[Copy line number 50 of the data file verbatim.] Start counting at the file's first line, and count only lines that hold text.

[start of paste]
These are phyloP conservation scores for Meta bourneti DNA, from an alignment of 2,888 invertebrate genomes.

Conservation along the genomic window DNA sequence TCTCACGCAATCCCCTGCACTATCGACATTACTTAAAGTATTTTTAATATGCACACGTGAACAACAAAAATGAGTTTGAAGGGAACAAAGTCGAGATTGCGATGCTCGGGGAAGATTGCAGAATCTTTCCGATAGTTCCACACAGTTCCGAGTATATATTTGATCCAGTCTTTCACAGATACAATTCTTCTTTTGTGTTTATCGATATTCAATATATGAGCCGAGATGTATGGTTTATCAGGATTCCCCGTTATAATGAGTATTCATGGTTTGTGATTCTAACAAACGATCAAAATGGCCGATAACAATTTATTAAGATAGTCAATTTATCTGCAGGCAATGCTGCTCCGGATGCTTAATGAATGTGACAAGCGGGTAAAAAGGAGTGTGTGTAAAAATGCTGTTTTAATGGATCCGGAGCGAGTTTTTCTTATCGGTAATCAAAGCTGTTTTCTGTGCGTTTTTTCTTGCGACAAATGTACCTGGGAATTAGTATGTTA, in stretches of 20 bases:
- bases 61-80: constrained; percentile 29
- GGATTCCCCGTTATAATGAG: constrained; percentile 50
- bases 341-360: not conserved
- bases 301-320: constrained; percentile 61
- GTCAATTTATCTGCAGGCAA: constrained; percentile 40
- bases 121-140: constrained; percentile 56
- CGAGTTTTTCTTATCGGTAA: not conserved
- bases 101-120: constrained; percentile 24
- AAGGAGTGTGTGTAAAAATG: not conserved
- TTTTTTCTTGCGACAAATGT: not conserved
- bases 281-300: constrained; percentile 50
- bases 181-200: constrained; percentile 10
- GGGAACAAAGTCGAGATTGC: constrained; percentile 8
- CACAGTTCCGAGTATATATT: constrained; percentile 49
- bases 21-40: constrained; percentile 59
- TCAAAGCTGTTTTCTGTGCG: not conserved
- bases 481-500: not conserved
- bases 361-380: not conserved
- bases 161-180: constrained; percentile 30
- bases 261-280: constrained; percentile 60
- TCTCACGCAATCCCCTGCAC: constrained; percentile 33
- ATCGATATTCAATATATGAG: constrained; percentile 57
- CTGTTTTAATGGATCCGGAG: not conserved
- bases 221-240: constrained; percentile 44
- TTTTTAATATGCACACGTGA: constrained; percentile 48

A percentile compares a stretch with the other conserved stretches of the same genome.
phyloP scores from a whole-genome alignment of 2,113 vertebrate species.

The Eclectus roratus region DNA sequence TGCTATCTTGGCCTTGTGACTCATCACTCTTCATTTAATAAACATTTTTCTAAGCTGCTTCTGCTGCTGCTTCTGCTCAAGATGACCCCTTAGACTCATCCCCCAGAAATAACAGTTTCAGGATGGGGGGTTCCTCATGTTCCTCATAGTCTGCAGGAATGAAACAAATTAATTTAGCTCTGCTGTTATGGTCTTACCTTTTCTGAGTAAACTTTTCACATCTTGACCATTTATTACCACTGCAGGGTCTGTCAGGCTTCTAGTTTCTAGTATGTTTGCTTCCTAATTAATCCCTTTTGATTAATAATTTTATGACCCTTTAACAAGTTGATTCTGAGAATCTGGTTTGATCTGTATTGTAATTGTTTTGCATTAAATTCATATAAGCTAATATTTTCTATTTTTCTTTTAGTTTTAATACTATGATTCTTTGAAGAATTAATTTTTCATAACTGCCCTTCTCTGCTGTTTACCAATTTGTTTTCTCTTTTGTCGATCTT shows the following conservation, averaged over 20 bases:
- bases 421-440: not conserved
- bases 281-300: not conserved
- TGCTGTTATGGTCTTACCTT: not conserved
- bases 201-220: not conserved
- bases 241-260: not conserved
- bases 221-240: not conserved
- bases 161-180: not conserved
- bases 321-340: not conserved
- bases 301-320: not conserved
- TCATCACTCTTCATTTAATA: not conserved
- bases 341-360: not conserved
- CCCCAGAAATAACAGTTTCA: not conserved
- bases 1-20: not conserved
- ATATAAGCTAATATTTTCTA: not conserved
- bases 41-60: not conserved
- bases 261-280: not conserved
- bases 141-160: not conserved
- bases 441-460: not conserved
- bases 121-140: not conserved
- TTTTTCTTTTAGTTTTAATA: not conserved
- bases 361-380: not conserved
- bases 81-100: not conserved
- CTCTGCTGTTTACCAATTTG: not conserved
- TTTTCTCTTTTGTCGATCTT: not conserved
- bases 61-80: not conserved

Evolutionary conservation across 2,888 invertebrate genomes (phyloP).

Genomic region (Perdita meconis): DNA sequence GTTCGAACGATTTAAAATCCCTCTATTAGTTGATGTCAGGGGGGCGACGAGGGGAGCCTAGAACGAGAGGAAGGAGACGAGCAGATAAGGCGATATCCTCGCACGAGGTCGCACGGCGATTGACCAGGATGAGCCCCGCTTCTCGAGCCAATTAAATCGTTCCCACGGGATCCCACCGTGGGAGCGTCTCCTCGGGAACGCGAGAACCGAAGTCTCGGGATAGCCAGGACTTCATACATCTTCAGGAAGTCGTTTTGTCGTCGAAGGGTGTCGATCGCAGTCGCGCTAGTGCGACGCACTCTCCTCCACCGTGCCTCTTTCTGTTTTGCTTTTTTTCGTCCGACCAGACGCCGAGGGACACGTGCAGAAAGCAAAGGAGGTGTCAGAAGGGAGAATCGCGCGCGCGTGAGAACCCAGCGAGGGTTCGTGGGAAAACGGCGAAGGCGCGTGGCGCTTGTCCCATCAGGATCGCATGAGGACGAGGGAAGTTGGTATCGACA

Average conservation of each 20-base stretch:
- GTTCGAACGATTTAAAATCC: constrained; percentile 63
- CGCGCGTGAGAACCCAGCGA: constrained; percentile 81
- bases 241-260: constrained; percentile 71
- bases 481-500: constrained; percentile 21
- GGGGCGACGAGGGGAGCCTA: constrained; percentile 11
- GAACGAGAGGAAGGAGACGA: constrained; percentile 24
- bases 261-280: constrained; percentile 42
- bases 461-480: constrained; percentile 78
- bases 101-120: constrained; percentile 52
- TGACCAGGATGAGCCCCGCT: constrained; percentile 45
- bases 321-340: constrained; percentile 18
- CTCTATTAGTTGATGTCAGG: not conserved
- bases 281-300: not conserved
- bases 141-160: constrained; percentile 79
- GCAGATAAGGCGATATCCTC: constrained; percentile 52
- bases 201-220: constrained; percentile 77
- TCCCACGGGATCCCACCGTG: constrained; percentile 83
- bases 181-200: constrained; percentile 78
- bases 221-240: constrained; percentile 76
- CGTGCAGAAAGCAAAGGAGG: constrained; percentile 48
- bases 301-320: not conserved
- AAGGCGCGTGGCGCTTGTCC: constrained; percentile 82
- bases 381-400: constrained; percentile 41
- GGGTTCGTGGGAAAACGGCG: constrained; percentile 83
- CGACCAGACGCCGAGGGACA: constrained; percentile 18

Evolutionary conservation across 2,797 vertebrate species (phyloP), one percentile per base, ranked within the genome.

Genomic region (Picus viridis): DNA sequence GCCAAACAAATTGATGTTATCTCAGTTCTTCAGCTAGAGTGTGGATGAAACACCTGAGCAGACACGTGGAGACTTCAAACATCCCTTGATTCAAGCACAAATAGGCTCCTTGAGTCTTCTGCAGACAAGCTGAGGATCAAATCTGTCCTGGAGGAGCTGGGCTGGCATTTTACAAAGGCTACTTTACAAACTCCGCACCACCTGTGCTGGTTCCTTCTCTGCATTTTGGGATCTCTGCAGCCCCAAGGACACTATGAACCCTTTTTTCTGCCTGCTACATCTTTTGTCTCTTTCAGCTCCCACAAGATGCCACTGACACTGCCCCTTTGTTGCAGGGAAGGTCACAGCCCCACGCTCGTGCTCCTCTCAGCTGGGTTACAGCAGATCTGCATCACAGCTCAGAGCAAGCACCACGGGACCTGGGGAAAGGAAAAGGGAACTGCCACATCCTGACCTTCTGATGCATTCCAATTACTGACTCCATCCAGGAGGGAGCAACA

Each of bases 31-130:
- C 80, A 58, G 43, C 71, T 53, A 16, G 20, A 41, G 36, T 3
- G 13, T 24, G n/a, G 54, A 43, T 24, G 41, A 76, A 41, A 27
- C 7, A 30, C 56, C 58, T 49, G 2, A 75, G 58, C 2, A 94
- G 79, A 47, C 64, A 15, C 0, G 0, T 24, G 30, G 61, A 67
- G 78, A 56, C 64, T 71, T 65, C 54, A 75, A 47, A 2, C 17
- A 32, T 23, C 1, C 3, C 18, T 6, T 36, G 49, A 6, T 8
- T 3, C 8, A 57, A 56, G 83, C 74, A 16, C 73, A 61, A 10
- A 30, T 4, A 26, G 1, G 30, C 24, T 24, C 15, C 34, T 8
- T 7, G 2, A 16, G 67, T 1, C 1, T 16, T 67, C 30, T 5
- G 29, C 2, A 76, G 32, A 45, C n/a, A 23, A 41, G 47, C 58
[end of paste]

- TTTTTCTTTTAGTTTTAATA: not conserved